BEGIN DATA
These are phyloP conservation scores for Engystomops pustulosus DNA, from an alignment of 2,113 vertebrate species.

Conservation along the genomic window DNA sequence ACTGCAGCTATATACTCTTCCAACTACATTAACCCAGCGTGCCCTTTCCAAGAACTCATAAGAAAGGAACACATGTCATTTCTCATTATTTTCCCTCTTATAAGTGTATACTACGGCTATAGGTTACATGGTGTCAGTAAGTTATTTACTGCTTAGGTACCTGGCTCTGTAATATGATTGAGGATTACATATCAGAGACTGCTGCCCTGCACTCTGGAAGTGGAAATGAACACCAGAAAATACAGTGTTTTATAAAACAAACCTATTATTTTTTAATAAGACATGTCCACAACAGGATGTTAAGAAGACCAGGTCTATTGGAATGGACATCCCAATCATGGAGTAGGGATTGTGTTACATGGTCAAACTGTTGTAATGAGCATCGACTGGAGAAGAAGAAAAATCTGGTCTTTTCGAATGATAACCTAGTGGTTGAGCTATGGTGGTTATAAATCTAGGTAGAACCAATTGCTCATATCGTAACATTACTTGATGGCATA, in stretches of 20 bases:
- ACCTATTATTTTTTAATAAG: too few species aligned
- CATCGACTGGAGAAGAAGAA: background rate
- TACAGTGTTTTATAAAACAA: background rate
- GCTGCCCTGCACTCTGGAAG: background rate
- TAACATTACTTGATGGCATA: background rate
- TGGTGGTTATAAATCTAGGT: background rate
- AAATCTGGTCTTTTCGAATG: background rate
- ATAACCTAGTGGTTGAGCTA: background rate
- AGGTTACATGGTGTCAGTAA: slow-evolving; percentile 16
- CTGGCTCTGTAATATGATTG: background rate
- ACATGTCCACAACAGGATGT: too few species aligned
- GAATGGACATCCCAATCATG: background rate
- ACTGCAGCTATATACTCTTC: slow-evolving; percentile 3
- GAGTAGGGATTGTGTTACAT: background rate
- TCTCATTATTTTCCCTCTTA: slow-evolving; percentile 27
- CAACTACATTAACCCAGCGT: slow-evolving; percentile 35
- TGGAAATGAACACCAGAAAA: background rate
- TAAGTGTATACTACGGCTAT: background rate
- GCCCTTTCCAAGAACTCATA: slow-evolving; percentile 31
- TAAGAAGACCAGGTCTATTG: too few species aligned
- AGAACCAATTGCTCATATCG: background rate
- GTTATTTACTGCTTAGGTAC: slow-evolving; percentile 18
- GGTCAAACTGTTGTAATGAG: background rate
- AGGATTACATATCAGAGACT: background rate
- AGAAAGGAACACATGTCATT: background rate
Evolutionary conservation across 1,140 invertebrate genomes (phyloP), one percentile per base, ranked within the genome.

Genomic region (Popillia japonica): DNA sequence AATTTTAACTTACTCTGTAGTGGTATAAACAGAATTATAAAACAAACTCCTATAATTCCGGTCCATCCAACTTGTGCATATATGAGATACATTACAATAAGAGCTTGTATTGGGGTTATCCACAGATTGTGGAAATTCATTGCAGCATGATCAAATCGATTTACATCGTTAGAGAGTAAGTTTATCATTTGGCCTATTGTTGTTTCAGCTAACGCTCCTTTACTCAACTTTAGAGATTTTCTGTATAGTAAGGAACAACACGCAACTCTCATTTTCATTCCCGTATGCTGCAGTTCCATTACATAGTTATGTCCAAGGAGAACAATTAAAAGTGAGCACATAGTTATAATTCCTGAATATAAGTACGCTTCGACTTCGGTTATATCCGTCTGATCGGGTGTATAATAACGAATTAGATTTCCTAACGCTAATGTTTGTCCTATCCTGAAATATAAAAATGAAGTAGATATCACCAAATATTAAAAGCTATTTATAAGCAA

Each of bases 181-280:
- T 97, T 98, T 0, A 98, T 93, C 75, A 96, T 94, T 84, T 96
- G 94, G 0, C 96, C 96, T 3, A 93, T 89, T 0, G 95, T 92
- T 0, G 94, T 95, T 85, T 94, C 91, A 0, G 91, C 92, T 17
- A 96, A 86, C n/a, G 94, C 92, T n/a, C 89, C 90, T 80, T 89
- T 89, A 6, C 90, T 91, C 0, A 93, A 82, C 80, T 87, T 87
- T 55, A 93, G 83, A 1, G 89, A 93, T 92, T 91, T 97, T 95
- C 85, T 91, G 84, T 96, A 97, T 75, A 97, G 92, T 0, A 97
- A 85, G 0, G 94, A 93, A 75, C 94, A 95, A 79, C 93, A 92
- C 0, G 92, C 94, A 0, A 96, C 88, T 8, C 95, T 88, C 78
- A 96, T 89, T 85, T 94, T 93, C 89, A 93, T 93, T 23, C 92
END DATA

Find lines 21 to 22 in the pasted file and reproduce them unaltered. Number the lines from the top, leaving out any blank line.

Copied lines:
- GCCCTTTCCAAGAACTCATA: slow-evolving; percentile 31
- TAAGAAGACCAGGTCTATTG: too few species aligned